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What is Diffuse Brain Injury?

A diffuse brain injury is when brain nerve fibers become twisted or otherwise displaced. It typically occurs due to a swift head movement, such as twisting, shaking, or blunt force. A person with this injury will generally remain conscious and lucid, so it may not be detected immediately.

Brain nerve fibers, also known as axons, connect the nerve cells from different areas of the brain to one another. When a sudden unexpected head movement occurs, the fibers may become misshapen and partially disconnected from the nerve cells. If the brain nerve cells are not completely connected to one another, they cannot properly communicate, which can result in a person having difficulty processing information, speaking, or even affect his or her movement.

Diffuse brain injury can be caused by a concussion, or a sudden trauma to the head after a fall or other forceful hit. The sudden force can jar the brain’s axons and disturb their positioning. After a person experiences a concussion, he or she may appear confused or have sudden memory loss. Athletes who participate in contact sports are at a higher risk of experiencing concussions.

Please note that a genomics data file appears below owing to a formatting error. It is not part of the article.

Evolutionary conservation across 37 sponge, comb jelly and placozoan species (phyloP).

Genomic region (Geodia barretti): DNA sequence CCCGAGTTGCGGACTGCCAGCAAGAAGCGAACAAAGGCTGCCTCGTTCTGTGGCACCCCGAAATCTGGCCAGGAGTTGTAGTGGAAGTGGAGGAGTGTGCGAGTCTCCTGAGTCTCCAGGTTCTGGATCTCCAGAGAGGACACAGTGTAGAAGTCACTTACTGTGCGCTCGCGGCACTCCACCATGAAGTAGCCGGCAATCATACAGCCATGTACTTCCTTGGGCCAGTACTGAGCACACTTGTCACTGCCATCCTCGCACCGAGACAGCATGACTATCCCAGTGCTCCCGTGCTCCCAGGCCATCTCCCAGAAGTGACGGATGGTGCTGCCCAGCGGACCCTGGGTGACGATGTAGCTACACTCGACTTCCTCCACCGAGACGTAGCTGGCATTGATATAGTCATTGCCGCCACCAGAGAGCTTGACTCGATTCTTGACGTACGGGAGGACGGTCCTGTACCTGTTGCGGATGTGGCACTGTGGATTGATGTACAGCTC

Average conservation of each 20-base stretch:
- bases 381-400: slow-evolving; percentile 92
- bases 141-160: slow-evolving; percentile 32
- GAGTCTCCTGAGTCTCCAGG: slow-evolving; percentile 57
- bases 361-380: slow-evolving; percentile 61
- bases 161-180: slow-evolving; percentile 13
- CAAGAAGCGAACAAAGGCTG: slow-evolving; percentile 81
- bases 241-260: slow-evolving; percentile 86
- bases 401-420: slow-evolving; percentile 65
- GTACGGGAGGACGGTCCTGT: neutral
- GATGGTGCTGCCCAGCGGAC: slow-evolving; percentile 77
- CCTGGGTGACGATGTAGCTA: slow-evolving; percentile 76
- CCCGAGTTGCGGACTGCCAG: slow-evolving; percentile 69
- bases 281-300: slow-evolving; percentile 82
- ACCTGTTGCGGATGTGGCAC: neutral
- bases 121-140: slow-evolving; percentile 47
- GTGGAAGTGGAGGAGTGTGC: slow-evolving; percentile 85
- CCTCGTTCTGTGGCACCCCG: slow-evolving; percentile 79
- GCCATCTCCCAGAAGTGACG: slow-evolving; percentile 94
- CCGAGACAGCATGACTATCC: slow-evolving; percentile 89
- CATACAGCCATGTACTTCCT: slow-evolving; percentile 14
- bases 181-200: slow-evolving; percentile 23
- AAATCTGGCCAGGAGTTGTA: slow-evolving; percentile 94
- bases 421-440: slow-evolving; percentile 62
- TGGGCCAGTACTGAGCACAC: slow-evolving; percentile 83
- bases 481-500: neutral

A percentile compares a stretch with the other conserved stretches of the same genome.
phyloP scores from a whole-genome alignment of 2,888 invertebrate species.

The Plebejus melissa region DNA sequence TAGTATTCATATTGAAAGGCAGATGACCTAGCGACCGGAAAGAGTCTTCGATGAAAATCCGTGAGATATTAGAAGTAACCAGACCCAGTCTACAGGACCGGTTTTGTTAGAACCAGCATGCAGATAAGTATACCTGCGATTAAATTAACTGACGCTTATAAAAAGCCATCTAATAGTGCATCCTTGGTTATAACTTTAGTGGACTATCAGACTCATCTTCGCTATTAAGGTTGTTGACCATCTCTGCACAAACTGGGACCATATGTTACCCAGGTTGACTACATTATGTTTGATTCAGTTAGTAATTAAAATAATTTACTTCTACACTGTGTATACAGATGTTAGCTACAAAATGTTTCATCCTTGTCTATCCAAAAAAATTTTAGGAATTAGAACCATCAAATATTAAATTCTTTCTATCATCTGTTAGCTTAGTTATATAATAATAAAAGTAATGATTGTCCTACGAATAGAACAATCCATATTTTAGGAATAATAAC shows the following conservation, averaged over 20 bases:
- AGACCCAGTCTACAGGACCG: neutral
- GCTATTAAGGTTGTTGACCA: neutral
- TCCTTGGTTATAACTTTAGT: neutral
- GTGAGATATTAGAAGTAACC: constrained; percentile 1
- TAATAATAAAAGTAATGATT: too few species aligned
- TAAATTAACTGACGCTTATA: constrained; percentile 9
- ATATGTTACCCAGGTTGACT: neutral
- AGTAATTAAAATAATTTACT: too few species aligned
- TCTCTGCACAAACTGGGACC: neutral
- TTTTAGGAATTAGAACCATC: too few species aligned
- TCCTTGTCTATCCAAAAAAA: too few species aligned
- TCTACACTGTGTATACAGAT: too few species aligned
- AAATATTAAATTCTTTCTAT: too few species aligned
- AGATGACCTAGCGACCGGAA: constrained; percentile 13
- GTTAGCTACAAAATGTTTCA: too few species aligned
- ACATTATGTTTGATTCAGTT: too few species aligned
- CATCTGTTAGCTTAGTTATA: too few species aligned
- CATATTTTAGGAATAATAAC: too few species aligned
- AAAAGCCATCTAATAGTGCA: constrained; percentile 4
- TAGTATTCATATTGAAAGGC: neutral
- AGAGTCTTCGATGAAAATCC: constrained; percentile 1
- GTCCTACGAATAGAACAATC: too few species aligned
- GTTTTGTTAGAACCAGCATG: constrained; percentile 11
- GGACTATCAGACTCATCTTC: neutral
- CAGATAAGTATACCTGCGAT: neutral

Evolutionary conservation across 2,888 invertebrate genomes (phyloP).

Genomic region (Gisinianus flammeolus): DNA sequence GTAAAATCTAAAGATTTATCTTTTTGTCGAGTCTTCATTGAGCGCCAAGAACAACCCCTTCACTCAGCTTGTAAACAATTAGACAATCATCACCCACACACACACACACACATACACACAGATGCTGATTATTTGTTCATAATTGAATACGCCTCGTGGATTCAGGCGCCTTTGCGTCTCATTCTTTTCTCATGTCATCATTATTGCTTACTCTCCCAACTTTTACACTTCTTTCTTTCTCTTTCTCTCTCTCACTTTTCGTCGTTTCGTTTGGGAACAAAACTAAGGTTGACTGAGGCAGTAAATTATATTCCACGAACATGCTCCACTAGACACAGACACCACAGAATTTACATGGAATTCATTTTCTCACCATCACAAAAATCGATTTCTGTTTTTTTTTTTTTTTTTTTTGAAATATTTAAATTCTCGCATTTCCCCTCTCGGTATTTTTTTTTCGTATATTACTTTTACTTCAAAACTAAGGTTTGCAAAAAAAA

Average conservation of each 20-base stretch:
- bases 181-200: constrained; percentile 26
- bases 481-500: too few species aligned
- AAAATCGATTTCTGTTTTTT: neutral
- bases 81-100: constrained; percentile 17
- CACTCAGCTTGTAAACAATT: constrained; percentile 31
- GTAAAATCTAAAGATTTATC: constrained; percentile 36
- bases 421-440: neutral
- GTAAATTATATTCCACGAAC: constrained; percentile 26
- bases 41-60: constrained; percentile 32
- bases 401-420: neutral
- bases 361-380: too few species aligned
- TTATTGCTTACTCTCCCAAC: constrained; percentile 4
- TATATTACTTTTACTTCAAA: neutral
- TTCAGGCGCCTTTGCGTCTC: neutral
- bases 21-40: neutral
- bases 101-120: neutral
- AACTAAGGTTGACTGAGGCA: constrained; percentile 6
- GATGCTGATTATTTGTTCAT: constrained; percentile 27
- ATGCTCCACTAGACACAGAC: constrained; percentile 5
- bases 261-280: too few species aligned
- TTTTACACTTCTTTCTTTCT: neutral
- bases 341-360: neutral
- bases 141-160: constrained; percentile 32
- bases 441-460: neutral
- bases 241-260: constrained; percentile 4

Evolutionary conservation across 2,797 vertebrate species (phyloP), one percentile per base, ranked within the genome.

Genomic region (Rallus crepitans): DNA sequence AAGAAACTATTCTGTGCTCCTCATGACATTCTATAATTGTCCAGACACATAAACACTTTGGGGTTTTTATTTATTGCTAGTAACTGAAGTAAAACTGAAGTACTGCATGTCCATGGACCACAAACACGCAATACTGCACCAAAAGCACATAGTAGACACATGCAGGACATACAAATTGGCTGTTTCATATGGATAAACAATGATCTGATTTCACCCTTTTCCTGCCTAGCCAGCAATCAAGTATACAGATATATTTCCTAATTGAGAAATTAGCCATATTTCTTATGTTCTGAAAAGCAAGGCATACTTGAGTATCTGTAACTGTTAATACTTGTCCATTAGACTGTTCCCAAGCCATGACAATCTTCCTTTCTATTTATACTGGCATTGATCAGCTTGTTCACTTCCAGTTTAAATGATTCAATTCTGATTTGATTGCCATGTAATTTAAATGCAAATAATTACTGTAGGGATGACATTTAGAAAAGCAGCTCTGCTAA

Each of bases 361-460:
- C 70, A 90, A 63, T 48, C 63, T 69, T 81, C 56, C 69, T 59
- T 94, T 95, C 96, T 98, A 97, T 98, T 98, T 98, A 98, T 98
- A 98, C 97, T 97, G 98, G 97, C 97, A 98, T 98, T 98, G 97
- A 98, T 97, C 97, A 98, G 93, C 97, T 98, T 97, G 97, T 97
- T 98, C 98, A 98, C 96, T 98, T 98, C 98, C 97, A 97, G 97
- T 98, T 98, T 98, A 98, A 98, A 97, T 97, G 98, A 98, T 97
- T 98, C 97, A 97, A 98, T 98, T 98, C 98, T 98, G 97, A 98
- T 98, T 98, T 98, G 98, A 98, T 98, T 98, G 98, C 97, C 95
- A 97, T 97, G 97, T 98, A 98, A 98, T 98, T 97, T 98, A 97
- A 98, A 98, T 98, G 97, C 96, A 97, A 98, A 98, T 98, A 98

One of the most common causes of diffuse brain injury without direct trauma is whiplash. Whiplash occurs when a person’s head is suddenly thrust in a forward motion followed immediately by another backward motion, which can cause the axons to twist or loosen. Whiplash can occur due to high speed followed by sudden braking in a vehicle or in infants who are suddenly shaken by their caregivers.

A diffuse brain injury can be difficult for a doctor to diagnose because the brain fibers damages are so small that they do not show up in a magnetic resonance imaging (MRI) or computerized tomography (CT) scan. A person with the injury may also not even begin to show symptoms until two to three weeks after the actual incident that caused it. Typical symptoms may include unexplained daily headaches, dizziness, trouble focusing, or memory loss. A doctor will usually determine if an injury has occurred by the types of symptoms displayed and may still run a MRI or CT scan. Even though they won’t show the actual injury, they can help the doctor to ensure no blood is present in the brain, which could be fatal if not immediately surgically treated.

Since the brain axons will usually regenerate and heal themselves over time, a diffuse brain injury does not typically have a specific treatment. If the axons do not heal, a person could experience long-term, permanent brain damage and will constantly deal with memory loss, headaches, or trouble concentrating. A person who has experienced more than one diffuse brain injury throughout his or her life will often have a higher risk of having permanent brain damage because his or her axons may not be able to fully regenerate.

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